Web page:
Opinion: It’s Not Just Trump. The American People Are Skeptical of NATO, Too. - - PressFrom - US

Opinion It’s Not Just Trump. The American People Are Skeptical of NATO, Too.

18:35  03 december  2019
18:35  03 december  2019 Source:   politico.com

NATO Offers Trump a Budget Bonbon as Summit Nears

  NATO Offers Trump a Budget Bonbon as Summit Nears BRUSSELS — In another gesture to President Trump, NATO announced on Thursday that it had agreed to reduce the United States’ contribution to the alliance’s relatively small central budget, a move aimed at ensuring a calm leaders’ meeting next week in London. The military alliance’s own budget, which covers its headquarters and staff and some small joint military operations, is about $2.5 billion a year, compared with more than $700 billion for the Pentagon. require(["medianetNativeAdOnArticle"], function (medianetNativeAdOnArticle) { medianetNativeAdOnArticle.

President Trump castigated the leaders of NATO allies to their faces during his trip to Europe this week, suggesting that many of them “owe massive amounts of money” to the alliance. Mr. Trump has a point, but he mischaracterizes the way it works. What is Mr. Trump ’ s complaint?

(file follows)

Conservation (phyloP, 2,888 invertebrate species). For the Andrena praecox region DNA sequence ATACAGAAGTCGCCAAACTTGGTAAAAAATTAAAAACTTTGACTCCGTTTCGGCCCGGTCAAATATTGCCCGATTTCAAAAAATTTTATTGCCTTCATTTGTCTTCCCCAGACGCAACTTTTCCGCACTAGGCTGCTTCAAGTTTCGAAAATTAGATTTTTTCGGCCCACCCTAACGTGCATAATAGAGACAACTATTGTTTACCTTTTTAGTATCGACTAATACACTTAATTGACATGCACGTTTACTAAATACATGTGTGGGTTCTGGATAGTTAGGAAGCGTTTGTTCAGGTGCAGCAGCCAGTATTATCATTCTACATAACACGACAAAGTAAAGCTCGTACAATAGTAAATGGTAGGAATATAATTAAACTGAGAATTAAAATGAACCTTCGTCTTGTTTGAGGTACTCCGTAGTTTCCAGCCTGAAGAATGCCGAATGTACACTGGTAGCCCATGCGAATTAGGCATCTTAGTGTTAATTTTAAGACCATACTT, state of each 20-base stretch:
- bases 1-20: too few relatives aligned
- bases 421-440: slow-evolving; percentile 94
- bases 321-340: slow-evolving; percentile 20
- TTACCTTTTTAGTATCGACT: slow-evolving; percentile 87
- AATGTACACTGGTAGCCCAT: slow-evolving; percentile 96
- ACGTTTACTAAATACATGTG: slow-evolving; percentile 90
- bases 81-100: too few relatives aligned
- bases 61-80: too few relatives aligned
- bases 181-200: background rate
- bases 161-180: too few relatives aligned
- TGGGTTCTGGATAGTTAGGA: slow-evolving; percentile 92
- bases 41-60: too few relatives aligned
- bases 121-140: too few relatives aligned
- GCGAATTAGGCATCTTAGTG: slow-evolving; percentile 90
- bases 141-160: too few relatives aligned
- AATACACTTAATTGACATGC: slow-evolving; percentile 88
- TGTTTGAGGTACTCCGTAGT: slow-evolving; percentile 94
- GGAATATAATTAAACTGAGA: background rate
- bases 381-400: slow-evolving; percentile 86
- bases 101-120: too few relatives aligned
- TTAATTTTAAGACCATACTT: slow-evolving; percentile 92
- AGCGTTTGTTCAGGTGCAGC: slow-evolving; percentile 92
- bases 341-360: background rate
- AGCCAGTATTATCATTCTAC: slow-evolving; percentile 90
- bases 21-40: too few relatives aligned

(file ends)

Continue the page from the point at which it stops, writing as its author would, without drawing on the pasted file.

First the White House said it would not co-operate with the impeachment probe because it was not formally authorised by the House of Representatives. Then, Donald Trump complained that the congressionally approved process in the Intelligence Committee violated his legal due-process rights.

Editor’s note: The opinions in this article are the author’s, as published by our content partner, and do not necessarily represent the views of MSN or Microsoft.

a statue of Donald Trump wearing a suit and tie: 191203_donald_trump_stoltenberg_nato_ap_773.jpg© Evan Vucci/AP Photo 191203_donald_trump_stoltenberg_nato_ap_773.jpg